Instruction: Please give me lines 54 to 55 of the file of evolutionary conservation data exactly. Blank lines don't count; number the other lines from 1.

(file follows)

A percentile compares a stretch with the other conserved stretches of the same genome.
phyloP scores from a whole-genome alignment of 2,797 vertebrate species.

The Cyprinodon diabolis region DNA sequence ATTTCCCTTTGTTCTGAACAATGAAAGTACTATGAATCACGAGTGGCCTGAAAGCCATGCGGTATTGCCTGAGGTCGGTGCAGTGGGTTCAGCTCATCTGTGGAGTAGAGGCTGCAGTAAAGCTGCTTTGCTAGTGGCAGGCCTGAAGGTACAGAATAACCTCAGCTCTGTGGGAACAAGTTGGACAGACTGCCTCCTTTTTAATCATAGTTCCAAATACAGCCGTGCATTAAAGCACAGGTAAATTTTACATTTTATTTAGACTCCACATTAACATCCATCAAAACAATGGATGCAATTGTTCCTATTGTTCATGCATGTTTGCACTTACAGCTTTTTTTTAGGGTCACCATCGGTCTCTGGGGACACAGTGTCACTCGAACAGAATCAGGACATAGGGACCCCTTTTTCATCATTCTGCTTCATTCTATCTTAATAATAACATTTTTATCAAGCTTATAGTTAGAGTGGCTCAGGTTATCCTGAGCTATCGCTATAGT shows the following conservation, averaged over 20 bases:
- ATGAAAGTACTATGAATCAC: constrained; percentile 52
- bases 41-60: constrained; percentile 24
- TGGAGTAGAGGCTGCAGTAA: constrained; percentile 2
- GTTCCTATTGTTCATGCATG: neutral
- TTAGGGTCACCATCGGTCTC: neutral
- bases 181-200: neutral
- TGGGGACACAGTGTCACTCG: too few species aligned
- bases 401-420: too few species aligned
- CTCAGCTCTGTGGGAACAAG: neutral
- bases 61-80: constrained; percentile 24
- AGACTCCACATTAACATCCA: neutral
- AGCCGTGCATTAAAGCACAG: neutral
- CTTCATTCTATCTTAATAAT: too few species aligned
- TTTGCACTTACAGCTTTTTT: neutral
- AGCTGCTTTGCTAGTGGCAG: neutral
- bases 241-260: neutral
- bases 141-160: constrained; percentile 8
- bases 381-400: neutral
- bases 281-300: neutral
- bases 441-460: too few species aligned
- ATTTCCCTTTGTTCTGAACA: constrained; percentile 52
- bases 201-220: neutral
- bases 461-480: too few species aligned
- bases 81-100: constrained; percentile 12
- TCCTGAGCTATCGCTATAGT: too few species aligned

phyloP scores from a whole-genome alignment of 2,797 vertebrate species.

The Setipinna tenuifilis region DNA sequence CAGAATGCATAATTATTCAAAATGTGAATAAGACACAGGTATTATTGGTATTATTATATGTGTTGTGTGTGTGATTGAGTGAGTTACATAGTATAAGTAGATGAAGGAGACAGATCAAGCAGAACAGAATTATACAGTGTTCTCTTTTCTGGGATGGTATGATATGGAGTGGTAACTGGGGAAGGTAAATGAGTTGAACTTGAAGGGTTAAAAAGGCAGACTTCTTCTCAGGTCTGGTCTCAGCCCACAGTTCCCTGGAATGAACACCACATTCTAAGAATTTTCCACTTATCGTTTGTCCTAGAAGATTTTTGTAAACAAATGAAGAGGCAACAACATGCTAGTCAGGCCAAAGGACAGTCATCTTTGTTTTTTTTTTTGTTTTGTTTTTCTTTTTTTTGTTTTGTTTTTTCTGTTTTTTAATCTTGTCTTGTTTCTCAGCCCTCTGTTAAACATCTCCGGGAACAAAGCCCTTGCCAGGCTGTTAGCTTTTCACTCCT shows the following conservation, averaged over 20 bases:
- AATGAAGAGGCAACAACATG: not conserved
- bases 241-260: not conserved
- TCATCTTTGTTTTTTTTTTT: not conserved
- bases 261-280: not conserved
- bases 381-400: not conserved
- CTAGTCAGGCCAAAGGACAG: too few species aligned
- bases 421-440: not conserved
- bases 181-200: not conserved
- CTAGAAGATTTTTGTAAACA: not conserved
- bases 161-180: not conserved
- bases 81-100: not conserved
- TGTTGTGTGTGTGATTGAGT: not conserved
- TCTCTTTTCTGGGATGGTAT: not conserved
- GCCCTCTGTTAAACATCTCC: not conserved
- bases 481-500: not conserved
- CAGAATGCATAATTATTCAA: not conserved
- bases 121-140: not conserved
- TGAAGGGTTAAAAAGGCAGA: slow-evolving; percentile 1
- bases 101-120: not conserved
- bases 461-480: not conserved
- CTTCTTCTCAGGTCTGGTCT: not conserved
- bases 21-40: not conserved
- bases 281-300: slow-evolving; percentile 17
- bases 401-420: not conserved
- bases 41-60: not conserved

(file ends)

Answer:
- bases 401-420: not conserved
- bases 41-60: not conserved